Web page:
For RNC Team, Recall is a Personal Fight

Doesn’t shock me at all from con­ver­sa­tions I’ve had with many of the team out at the RNC from time to time.

If there’s an “Ace” up Walker’s sleeve, it’s name is “Reince.”  (And Mark, and Rick, and Justin, and Kirsten, and on and on and on…)

It’s because the Wis­con­sin GOP dom­i­nates the Repub­li­can National Com­mit­tee right now. This is a time of national influ­ence for Bad­ger State conservatives—and this recall effort is a per­sonal chal­lenge not just to Scott Walker, but to Repub­li­can Party Chair­man Reince Priebus and his team at the top of RNC.

Priebus was the chair­man of the Wis­con­sin Repub­li­can Party from 2007 through 2010 while also serv­ing as the RNC’s gen­eral coun­sel. Under his lead­er­ship, the GOP took con­trol of the Wis­con­sin state­house as well as the Governor’s man­sion. Walker and Preibus are per­son­ally close, talk­ing and tex­ting fre­quently, with a friend­ship that goes back more than a decade to when Walker served in the State Assem­bly and Preibus ran unsuc­cess­fully for the State Senate.

Pol­i­tics is about per­sonal rela­tion­ships, and the Wis­con­sin ties within the RNC run deep right now. For exam­ple, RNC Polit­i­cal Direc­tor Rick Wiley served as exec­u­tive direc­tor of the state party. RNC coun­sel Jonathan Waclawski pre­vi­ously was finance direc­tor and chief coun­sel of the state party. Press Sec­re­tary Kirsten Kukowski worked as com­mu­ni­ca­tions direc­tor of the state party. And National Field Direc­tor Jus­ton John­son was the cam­paign man­ager for Wis­con­sin Sen. Ron John­son (no rela­tion) as well as polit­i­cal direc­tor of the state party. The august offices of the RNC are now a par­adise for Cheeseheads.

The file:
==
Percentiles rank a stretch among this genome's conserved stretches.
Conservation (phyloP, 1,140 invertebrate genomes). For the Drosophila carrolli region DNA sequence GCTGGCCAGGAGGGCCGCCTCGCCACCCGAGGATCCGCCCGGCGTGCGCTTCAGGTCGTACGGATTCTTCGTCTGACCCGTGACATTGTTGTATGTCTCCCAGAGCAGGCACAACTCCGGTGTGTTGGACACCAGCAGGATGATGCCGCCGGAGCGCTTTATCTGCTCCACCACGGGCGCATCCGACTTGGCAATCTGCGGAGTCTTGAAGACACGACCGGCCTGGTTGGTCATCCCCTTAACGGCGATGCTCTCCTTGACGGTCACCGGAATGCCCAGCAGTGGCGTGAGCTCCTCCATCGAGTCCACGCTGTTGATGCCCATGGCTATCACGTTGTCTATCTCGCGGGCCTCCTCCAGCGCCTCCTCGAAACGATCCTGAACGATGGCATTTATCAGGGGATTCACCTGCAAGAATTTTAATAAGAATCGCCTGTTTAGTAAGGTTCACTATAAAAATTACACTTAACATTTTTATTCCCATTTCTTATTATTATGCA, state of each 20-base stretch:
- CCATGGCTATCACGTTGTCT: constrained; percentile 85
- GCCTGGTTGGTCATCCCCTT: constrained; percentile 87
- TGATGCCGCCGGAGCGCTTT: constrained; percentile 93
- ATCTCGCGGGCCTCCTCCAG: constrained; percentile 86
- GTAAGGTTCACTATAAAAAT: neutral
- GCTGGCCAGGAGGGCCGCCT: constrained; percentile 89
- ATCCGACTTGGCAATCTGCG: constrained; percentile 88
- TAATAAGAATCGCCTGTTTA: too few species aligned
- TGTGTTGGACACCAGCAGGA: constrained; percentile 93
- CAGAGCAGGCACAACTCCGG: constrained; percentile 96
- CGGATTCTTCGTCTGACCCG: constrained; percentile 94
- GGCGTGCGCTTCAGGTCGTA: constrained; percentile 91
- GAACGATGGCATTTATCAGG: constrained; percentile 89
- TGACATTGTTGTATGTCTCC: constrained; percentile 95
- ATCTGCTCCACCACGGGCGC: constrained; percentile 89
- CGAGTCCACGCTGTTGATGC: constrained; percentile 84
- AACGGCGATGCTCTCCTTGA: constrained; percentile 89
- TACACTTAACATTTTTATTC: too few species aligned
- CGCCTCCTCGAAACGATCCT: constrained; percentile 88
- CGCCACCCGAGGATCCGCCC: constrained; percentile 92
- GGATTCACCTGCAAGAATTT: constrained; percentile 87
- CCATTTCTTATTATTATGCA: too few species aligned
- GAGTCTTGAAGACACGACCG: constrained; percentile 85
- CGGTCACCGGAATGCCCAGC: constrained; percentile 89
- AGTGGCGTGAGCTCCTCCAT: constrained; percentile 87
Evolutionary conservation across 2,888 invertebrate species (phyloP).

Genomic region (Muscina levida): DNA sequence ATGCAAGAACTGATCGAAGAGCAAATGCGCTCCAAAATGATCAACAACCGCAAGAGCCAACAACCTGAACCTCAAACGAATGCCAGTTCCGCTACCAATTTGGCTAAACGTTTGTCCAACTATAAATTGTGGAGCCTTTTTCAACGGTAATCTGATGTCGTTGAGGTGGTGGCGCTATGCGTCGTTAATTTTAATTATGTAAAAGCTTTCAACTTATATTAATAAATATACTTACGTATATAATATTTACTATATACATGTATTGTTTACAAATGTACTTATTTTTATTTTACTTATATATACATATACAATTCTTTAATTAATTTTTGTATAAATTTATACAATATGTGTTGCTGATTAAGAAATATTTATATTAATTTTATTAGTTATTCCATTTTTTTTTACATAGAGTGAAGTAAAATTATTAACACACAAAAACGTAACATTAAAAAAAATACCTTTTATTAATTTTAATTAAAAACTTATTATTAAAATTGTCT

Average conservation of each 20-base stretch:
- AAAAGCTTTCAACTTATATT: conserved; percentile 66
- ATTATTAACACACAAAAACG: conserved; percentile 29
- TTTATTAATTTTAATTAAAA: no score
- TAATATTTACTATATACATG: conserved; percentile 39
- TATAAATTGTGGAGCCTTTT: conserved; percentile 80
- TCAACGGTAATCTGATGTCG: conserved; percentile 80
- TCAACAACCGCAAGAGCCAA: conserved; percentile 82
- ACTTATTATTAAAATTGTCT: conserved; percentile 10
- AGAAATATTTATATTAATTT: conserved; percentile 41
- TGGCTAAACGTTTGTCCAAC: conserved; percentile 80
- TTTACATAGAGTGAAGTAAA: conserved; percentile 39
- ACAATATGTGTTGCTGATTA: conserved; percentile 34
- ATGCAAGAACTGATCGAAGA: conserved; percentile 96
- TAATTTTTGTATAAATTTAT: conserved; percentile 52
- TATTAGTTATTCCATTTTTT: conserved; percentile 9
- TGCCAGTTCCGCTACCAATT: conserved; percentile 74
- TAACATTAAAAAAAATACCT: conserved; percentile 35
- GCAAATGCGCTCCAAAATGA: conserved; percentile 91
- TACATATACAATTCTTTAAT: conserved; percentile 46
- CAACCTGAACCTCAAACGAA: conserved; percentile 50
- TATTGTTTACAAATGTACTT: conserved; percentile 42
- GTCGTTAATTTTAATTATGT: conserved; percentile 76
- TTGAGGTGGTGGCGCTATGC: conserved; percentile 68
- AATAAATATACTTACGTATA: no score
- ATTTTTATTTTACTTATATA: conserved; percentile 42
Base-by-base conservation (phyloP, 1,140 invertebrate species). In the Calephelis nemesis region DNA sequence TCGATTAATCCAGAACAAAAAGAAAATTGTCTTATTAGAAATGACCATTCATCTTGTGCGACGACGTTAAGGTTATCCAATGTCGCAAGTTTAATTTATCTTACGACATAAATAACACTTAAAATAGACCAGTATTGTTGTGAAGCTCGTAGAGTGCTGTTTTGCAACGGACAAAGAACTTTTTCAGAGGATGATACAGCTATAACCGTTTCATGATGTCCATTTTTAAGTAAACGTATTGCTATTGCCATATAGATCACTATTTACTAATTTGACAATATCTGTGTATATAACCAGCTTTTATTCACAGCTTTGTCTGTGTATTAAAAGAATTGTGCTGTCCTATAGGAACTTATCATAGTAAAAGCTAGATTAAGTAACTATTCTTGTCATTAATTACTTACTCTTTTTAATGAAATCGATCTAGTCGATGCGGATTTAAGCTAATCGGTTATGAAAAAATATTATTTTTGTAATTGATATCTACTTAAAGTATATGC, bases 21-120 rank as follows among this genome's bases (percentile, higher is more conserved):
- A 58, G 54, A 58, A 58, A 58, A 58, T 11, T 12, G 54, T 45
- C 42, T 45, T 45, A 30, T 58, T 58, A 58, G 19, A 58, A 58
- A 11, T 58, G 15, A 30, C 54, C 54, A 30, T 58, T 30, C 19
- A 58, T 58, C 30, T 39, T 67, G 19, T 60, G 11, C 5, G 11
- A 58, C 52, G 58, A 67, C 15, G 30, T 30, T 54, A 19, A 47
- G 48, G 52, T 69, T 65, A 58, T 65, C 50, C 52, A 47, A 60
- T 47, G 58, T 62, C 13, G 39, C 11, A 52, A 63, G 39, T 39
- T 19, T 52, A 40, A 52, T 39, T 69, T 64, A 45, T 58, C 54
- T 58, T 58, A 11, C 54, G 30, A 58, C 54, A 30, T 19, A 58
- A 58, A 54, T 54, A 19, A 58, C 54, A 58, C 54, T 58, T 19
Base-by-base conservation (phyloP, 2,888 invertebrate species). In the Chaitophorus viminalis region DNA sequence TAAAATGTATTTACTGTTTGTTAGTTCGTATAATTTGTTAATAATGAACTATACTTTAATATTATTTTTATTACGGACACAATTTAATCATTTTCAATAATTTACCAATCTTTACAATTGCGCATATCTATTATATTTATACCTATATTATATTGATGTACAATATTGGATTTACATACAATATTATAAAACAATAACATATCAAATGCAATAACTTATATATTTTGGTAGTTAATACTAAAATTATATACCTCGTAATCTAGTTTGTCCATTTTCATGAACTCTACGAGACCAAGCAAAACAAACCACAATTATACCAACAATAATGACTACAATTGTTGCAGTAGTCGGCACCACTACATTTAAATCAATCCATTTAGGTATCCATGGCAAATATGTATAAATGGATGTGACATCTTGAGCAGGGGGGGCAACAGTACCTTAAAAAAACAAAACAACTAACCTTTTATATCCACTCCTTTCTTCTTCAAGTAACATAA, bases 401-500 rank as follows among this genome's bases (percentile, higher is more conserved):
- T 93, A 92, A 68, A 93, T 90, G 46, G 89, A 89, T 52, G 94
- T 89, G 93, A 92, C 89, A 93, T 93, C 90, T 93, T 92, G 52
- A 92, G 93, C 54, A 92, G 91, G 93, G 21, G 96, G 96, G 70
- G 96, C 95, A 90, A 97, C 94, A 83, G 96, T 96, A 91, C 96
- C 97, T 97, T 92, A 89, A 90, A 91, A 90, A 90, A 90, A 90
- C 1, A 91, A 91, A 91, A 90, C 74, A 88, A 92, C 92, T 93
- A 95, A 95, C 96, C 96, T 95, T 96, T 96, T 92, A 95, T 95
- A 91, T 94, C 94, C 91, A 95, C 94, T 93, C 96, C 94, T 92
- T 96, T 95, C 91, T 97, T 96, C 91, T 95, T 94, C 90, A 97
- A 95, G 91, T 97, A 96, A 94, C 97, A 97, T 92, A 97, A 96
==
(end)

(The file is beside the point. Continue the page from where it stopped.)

None of this is unprece­dented or improper. It’s com­mon for exec­u­tives to bring in trusted team mem­bers from their home state. But the dis­pro­por­tion­ate influ­ence of Wis­con­sin Repub­li­cans reflects how per­son­ally invested mem­bers of the RNC appa­ra­tus in this Tuesday’s recall results. This is personal—an ide­o­log­i­cal fight play­ing out on their home turf. And it shows how the national Repub­li­can Party has been uniquely well posi­tioned to push back on attempts to undo the 2010 elec­tion results, begin­ning with state Sen­ate spe­cial elec­tions in April 2011.

While Wis­con­sin is regarded as a swing state that leans Demo­c­rat in pres­i­den­tial elec­tions, pro­gres­sive forces’ focus on push­ing back against the Tea Party in this par­tic­u­lar state could seem ill-timed and ill-advised in ret­ro­spect. The national party’s strong ties to Walker and knowl­edge of the state’s pol­i­tics helps account for why Demo­c­ra­tic efforts, first to stop Walker’s poli­cies and then to push him from office, have been unsuc­cess­ful to date despite the governor’s extra­or­di­nar­ily polar­iz­ing pres­ence. This RNC team knows Wis­con­sin cold and has helped direct national resources to what might have been oth­er­wise a remote local fight in 2015.

As some­one put it on Face­book the other day; Democ­rats had to beg, plea, peti­tion drive, and shame their national party chair­woman to get involved in the Walker Recall.  Repub­li­cans, on the other hand, just had to call an old friend.

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